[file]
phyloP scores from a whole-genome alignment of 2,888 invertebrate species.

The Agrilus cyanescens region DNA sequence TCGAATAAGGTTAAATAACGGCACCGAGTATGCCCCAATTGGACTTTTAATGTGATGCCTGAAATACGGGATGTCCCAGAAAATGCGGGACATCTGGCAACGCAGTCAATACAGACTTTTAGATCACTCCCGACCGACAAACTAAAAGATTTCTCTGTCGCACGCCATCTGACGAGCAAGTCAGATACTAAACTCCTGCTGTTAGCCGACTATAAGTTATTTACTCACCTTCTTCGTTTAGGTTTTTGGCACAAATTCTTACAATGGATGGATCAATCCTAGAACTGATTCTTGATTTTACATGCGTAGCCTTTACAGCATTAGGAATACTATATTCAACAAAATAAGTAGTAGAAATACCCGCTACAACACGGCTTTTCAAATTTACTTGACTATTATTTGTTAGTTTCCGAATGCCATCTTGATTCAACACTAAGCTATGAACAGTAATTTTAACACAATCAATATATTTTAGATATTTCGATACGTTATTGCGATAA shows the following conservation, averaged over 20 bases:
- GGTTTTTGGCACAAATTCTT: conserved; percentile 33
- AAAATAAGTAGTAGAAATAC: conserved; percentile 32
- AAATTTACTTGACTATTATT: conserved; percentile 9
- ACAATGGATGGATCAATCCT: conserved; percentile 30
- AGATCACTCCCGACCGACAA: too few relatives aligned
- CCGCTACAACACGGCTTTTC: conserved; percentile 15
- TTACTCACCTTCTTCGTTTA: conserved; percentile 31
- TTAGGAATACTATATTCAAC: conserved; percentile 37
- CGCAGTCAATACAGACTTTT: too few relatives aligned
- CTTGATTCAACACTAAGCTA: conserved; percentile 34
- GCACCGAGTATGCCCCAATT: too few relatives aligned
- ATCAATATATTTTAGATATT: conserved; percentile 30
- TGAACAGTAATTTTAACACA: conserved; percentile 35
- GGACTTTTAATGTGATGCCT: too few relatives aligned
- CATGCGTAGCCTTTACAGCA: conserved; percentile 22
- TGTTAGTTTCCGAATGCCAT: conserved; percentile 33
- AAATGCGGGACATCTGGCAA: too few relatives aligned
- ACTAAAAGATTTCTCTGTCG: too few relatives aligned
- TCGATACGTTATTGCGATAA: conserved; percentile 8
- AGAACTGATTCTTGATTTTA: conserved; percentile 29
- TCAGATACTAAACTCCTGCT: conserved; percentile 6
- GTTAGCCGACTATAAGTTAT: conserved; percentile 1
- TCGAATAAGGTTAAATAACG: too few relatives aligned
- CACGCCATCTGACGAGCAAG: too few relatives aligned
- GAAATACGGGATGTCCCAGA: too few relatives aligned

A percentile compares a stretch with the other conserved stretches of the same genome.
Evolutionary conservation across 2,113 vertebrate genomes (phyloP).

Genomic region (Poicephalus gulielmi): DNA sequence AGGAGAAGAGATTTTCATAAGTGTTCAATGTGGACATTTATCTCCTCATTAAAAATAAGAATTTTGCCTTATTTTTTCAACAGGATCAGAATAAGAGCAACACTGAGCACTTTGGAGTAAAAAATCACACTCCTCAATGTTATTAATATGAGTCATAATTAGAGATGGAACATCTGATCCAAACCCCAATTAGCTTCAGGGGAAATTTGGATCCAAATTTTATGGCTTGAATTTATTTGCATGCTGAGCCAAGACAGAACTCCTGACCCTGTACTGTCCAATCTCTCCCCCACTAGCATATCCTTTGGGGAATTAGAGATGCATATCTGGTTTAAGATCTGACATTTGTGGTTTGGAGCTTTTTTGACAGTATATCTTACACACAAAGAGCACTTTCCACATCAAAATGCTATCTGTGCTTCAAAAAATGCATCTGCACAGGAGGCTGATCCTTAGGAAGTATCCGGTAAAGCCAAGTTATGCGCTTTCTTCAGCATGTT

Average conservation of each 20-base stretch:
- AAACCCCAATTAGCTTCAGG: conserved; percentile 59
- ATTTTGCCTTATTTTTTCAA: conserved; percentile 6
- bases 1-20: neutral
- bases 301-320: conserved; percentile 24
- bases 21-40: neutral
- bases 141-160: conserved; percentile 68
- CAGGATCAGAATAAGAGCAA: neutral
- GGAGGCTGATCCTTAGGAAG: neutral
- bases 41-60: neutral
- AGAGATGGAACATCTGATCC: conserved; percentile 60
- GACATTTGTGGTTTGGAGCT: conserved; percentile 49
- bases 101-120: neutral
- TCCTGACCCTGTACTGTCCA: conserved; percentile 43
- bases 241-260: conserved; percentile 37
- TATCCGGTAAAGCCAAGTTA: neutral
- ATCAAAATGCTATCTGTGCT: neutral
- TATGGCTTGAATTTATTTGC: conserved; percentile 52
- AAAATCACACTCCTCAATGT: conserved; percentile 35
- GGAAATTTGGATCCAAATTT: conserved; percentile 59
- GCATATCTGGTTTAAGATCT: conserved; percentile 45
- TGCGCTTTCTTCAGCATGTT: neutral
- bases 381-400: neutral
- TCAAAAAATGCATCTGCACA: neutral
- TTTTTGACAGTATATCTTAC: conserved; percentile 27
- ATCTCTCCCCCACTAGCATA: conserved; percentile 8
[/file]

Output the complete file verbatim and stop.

phyloP scores from a whole-genome alignment of 2,888 invertebrate species.

The Agrilus cyanescens region DNA sequence TCGAATAAGGTTAAATAACGGCACCGAGTATGCCCCAATTGGACTTTTAATGTGATGCCTGAAATACGGGATGTCCCAGAAAATGCGGGACATCTGGCAACGCAGTCAATACAGACTTTTAGATCACTCCCGACCGACAAACTAAAAGATTTCTCTGTCGCACGCCATCTGACGAGCAAGTCAGATACTAAACTCCTGCTGTTAGCCGACTATAAGTTATTTACTCACCTTCTTCGTTTAGGTTTTTGGCACAAATTCTTACAATGGATGGATCAATCCTAGAACTGATTCTTGATTTTACATGCGTAGCCTTTACAGCATTAGGAATACTATATTCAACAAAATAAGTAGTAGAAATACCCGCTACAACACGGCTTTTCAAATTTACTTGACTATTATTTGTTAGTTTCCGAATGCCATCTTGATTCAACACTAAGCTATGAACAGTAATTTTAACACAATCAATATATTTTAGATATTTCGATACGTTATTGCGATAA shows the following conservation, averaged over 20 bases:
- GGTTTTTGGCACAAATTCTT: conserved; percentile 33
- AAAATAAGTAGTAGAAATAC: conserved; percentile 32
- AAATTTACTTGACTATTATT: conserved; percentile 9
- ACAATGGATGGATCAATCCT: conserved; percentile 30
- AGATCACTCCCGACCGACAA: too few relatives aligned
- CCGCTACAACACGGCTTTTC: conserved; percentile 15
- TTACTCACCTTCTTCGTTTA: conserved; percentile 31
- TTAGGAATACTATATTCAAC: conserved; percentile 37
- CGCAGTCAATACAGACTTTT: too few relatives aligned
- CTTGATTCAACACTAAGCTA: conserved; percentile 34
- GCACCGAGTATGCCCCAATT: too few relatives aligned
- ATCAATATATTTTAGATATT: conserved; percentile 30
- TGAACAGTAATTTTAACACA: conserved; percentile 35
- GGACTTTTAATGTGATGCCT: too few relatives aligned
- CATGCGTAGCCTTTACAGCA: conserved; percentile 22
- TGTTAGTTTCCGAATGCCAT: conserved; percentile 33
- AAATGCGGGACATCTGGCAA: too few relatives aligned
- ACTAAAAGATTTCTCTGTCG: too few relatives aligned
- TCGATACGTTATTGCGATAA: conserved; percentile 8
- AGAACTGATTCTTGATTTTA: conserved; percentile 29
- TCAGATACTAAACTCCTGCT: conserved; percentile 6
- GTTAGCCGACTATAAGTTAT: conserved; percentile 1
- TCGAATAAGGTTAAATAACG: too few relatives aligned
- CACGCCATCTGACGAGCAAG: too few relatives aligned
- GAAATACGGGATGTCCCAGA: too few relatives aligned

A percentile compares a stretch with the other conserved stretches of the same genome.
Evolutionary conservation across 2,113 vertebrate genomes (phyloP).

Genomic region (Poicephalus gulielmi): DNA sequence AGGAGAAGAGATTTTCATAAGTGTTCAATGTGGACATTTATCTCCTCATTAAAAATAAGAATTTTGCCTTATTTTTTCAACAGGATCAGAATAAGAGCAACACTGAGCACTTTGGAGTAAAAAATCACACTCCTCAATGTTATTAATATGAGTCATAATTAGAGATGGAACATCTGATCCAAACCCCAATTAGCTTCAGGGGAAATTTGGATCCAAATTTTATGGCTTGAATTTATTTGCATGCTGAGCCAAGACAGAACTCCTGACCCTGTACTGTCCAATCTCTCCCCCACTAGCATATCCTTTGGGGAATTAGAGATGCATATCTGGTTTAAGATCTGACATTTGTGGTTTGGAGCTTTTTTGACAGTATATCTTACACACAAAGAGCACTTTCCACATCAAAATGCTATCTGTGCTTCAAAAAATGCATCTGCACAGGAGGCTGATCCTTAGGAAGTATCCGGTAAAGCCAAGTTATGCGCTTTCTTCAGCATGTT

Average conservation of each 20-base stretch:
- AAACCCCAATTAGCTTCAGG: conserved; percentile 59
- ATTTTGCCTTATTTTTTCAA: conserved; percentile 6
- bases 1-20: neutral
- bases 301-320: conserved; percentile 24
- bases 21-40: neutral
- bases 141-160: conserved; percentile 68
- CAGGATCAGAATAAGAGCAA: neutral
- GGAGGCTGATCCTTAGGAAG: neutral
- bases 41-60: neutral
- AGAGATGGAACATCTGATCC: conserved; percentile 60
- GACATTTGTGGTTTGGAGCT: conserved; percentile 49
- bases 101-120: neutral
- TCCTGACCCTGTACTGTCCA: conserved; percentile 43
- bases 241-260: conserved; percentile 37
- TATCCGGTAAAGCCAAGTTA: neutral
- ATCAAAATGCTATCTGTGCT: neutral
- TATGGCTTGAATTTATTTGC: conserved; percentile 52
- AAAATCACACTCCTCAATGT: conserved; percentile 35
- GGAAATTTGGATCCAAATTT: conserved; percentile 59
- GCATATCTGGTTTAAGATCT: conserved; percentile 45
- TGCGCTTTCTTCAGCATGTT: neutral
- bases 381-400: neutral
- TCAAAAAATGCATCTGCACA: neutral
- TTTTTGACAGTATATCTTAC: conserved; percentile 27
- ATCTCTCCCCCACTAGCATA: conserved; percentile 8